In other words, civil servants verbally demonstrate ardent patriotism and support for the Russian leadership. Although at the same time they send their children to study and live in Europe, where those already warm houses are ready for them. It is piquant that leading Russian propagandists are joining them in doing this. Thus, TV host Vladimir Solovyov, the owner of a villa on Lake Como. The well-known pro-governmental media manager Aram Gabrelyanov owns the apartment in Paris. First Channel TV anchor Ekaterina Andreeva is, for her part, an honorary citizen of Montenegro.

There is a reasonable question of why super manager, members of the government, patriotic officials and parliamentarians, as well as odious propagandists of the Kremlin’s course, are craving European real estate so badly? Don’t they believe in the prosperous future of Russia?  Do they need Russia just as a source of earning easy money? The questions are legitimate.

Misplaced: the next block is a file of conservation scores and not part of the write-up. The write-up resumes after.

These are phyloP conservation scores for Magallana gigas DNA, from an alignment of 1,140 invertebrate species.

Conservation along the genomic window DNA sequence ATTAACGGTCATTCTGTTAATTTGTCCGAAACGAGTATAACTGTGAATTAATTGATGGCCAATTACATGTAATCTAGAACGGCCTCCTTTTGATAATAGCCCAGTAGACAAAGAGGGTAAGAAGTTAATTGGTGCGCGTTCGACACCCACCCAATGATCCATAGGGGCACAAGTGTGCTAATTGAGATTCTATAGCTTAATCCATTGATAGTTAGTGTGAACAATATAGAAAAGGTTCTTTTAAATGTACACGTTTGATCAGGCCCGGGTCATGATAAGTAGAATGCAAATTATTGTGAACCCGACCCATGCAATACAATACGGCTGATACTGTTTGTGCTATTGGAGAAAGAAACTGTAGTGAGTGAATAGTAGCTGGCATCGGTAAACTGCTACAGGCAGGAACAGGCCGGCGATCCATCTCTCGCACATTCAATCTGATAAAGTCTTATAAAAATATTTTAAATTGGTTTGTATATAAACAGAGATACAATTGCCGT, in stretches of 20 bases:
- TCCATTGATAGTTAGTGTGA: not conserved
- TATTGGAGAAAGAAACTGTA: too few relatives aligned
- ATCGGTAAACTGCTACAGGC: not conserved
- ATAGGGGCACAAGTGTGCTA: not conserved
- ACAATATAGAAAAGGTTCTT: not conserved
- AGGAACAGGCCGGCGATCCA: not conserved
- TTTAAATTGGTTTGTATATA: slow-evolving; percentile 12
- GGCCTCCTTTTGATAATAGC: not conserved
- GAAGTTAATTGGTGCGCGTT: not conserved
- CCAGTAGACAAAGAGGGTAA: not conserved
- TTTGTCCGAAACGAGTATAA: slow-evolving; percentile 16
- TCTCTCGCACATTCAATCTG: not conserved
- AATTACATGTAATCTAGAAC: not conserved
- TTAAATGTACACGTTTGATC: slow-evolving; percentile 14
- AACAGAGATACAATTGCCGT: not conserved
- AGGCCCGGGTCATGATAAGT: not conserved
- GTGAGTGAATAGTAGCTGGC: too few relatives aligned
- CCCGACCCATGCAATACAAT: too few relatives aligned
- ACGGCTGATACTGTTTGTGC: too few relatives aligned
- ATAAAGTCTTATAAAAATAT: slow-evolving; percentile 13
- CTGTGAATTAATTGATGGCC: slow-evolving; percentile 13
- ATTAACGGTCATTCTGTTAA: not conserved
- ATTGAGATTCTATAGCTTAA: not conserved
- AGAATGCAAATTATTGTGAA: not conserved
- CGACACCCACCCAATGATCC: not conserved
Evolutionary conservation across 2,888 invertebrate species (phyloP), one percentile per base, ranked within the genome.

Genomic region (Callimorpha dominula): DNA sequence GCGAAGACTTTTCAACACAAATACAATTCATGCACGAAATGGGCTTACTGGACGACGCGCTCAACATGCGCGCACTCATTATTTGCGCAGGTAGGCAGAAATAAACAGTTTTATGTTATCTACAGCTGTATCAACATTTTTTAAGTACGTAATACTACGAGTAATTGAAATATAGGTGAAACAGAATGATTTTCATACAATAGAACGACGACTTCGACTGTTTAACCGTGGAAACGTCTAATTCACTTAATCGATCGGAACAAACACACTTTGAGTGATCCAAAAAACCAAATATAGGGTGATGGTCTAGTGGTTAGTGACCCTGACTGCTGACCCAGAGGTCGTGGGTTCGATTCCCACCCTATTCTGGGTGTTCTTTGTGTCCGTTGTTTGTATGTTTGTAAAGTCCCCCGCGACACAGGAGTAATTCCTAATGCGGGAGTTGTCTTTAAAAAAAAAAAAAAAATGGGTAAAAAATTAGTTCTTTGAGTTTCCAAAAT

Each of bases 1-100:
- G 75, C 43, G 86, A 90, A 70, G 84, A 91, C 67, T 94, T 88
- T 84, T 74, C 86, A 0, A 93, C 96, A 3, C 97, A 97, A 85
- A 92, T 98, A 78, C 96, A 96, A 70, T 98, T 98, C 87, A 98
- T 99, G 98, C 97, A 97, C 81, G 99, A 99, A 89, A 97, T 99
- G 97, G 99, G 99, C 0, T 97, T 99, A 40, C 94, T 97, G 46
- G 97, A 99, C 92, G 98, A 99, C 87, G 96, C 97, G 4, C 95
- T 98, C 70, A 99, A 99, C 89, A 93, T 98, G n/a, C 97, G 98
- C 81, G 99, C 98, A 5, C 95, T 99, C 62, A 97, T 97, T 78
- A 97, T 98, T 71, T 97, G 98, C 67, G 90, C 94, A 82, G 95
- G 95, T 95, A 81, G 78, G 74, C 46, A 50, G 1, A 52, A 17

Be the first to comment on "Russia’s elite flees? 176 Russian civil servants own property in Bulgaria"

Leave a comment

This site uses Akismet to reduce spam. Learn how your comment data is processed.


The project was co-financed by the European Union in the frame of the European Parliament’s grant programme in the field of communication. The European Parliament was not involved in its preparation and is, in no case, responsible for or bound by the information or opinions expressed in the context of this project. In accordance with applicable law, the authors, interviewed people, publishers or programme broadcasters are solely responsible. The European Parliament can also not be held liable for direct or indirect damage that may result from the implementation of the project.